Meaning of “its” in the English Dictionary

american-english dictionary

"its" in British English

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uk /ɪts/ us /ɪts/

A1 belonging to or relating to something that has already been mentioned:

The dog hurt its paw.
Their house has its own swimming pool.
I prefer the second option - its advantages are simplicity and cheapness.

More examples

  • Australia has its own cultural identity, which is very different from that of Britain.
  • The city was flooded when the river burst its banks.
  • The plane began to make its final descent into the airport.
  • The project is entering its final stages.
  • Since its establishment two years ago, the advice centre has seen over 500 people a week.


uk /ɪts/ us /ɪts/

short form of it is:

It's my turn to do it.

short form of it has:

It's been a wonderful day - thank you.

More examples

  • It's a bit cool in here, isn't it? I think I'll close the window.
  • It's doubtful whether it will be possible to complete the job by next week.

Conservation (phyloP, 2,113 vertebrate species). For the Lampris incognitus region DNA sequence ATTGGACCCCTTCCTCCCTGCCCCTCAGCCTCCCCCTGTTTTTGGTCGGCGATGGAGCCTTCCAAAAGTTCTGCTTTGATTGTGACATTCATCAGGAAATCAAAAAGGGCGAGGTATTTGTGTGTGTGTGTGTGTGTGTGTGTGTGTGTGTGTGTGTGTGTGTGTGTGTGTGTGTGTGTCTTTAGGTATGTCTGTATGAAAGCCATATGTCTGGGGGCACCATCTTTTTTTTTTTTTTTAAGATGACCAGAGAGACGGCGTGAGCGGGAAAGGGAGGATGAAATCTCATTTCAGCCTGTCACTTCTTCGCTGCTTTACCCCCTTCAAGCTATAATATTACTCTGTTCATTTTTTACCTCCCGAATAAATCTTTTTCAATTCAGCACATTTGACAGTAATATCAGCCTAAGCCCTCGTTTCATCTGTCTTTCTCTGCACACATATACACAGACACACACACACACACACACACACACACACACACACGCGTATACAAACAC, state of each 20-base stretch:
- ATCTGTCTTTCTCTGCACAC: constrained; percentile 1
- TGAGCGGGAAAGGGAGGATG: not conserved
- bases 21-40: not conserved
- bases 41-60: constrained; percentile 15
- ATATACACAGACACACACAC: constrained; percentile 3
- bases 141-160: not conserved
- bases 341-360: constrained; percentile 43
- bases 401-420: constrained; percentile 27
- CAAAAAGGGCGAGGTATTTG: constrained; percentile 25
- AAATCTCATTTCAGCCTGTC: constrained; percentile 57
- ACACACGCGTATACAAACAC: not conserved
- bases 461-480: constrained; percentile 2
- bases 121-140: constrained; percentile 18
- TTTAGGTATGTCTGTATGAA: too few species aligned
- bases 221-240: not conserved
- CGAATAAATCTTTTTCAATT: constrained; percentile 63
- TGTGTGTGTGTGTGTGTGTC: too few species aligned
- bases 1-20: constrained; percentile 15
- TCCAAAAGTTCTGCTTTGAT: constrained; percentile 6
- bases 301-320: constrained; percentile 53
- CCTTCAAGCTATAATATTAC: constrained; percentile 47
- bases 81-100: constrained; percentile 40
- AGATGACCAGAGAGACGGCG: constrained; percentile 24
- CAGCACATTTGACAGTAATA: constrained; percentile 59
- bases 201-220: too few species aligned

• If it's too high, you can adjust the height of the chair to suit you.
  • His coat looks as if it's brand new.
  • "Do you like the curry?" "Yes, it's great. I love it."

(Definition of “its” from the Cambridge Advanced Learner’s Dictionary & Thesaurus © Cambridge University Press)

"its" in American English

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us /ɪts, əts/

belonging to or connected with the thing or animal mentioned; the possessive form of it, used before a noun:

The horse flicked its tail at the flies.
The movie has its flaws, but it is interesting nevertheless.


us /ɪts, əts/

contraction of it is or it has:

It’s (= It is) my turn to do it.
It’s (= It has) been a long day and I’m tired.

(Definition of “its” from the Cambridge Academic Content Dictionary © Cambridge University Press)

"ITS" in Business English

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(Definition of “ITS” from the Cambridge Business English Dictionary © Cambridge University Press)